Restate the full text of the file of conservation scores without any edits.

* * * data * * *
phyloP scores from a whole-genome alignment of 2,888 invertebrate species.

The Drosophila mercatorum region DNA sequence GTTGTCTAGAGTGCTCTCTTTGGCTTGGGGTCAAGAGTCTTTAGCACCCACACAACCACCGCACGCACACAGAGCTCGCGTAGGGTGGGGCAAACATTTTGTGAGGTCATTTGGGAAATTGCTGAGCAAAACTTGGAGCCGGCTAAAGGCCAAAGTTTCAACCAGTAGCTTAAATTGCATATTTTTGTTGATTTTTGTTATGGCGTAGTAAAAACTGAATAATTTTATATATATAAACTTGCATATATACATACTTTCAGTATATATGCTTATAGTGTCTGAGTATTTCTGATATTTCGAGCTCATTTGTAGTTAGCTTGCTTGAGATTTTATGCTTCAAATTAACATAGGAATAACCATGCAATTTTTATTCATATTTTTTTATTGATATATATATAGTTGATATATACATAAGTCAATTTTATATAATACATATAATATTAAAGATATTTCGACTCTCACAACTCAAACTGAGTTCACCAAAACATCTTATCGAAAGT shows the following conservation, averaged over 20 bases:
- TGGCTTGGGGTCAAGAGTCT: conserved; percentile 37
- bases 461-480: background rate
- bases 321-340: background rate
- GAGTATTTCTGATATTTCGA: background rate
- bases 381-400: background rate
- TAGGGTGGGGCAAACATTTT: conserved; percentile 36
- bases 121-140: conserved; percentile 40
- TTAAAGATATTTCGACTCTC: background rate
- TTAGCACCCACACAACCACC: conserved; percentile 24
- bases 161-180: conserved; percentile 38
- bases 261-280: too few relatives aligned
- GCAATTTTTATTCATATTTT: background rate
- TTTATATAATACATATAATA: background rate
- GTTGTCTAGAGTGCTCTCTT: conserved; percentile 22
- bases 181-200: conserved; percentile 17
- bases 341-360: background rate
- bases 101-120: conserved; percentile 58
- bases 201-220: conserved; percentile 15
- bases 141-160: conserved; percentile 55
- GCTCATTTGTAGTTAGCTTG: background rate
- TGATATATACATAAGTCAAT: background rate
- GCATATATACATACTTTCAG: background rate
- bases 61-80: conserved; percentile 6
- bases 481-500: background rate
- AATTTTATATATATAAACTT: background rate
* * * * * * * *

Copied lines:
phyloP scores from a whole-genome alignment of 2,888 invertebrate species.

The Drosophila mercatorum region DNA sequence GTTGTCTAGAGTGCTCTCTTTGGCTTGGGGTCAAGAGTCTTTAGCACCCACACAACCACCGCACGCACACAGAGCTCGCGTAGGGTGGGGCAAACATTTTGTGAGGTCATTTGGGAAATTGCTGAGCAAAACTTGGAGCCGGCTAAAGGCCAAAGTTTCAACCAGTAGCTTAAATTGCATATTTTTGTTGATTTTTGTTATGGCGTAGTAAAAACTGAATAATTTTATATATATAAACTTGCATATATACATACTTTCAGTATATATGCTTATAGTGTCTGAGTATTTCTGATATTTCGAGCTCATTTGTAGTTAGCTTGCTTGAGATTTTATGCTTCAAATTAACATAGGAATAACCATGCAATTTTTATTCATATTTTTTTATTGATATATATATAGTTGATATATACATAAGTCAATTTTATATAATACATATAATATTAAAGATATTTCGACTCTCACAACTCAAACTGAGTTCACCAAAACATCTTATCGAAAGT shows the following conservation, averaged over 20 bases:
- TGGCTTGGGGTCAAGAGTCT: conserved; percentile 37
- bases 461-480: background rate
- bases 321-340: background rate
- GAGTATTTCTGATATTTCGA: background rate
- bases 381-400: background rate
- TAGGGTGGGGCAAACATTTT: conserved; percentile 36
- bases 121-140: conserved; percentile 40
- TTAAAGATATTTCGACTCTC: background rate
- TTAGCACCCACACAACCACC: conserved; percentile 24
- bases 161-180: conserved; percentile 38
- bases 261-280: too few relatives aligned
- GCAATTTTTATTCATATTTT: background rate
- TTTATATAATACATATAATA: background rate
- GTTGTCTAGAGTGCTCTCTT: conserved; percentile 22
- bases 181-200: conserved; percentile 17
- bases 341-360: background rate
- bases 101-120: conserved; percentile 58
- bases 201-220: conserved; percentile 15
- bases 141-160: conserved; percentile 55
- GCTCATTTGTAGTTAGCTTG: background rate
- TGATATATACATAAGTCAAT: background rate
- GCATATATACATACTTTCAG: background rate
- bases 61-80: conserved; percentile 6
- bases 481-500: background rate
- AATTTTATATATATAAACTT: background rate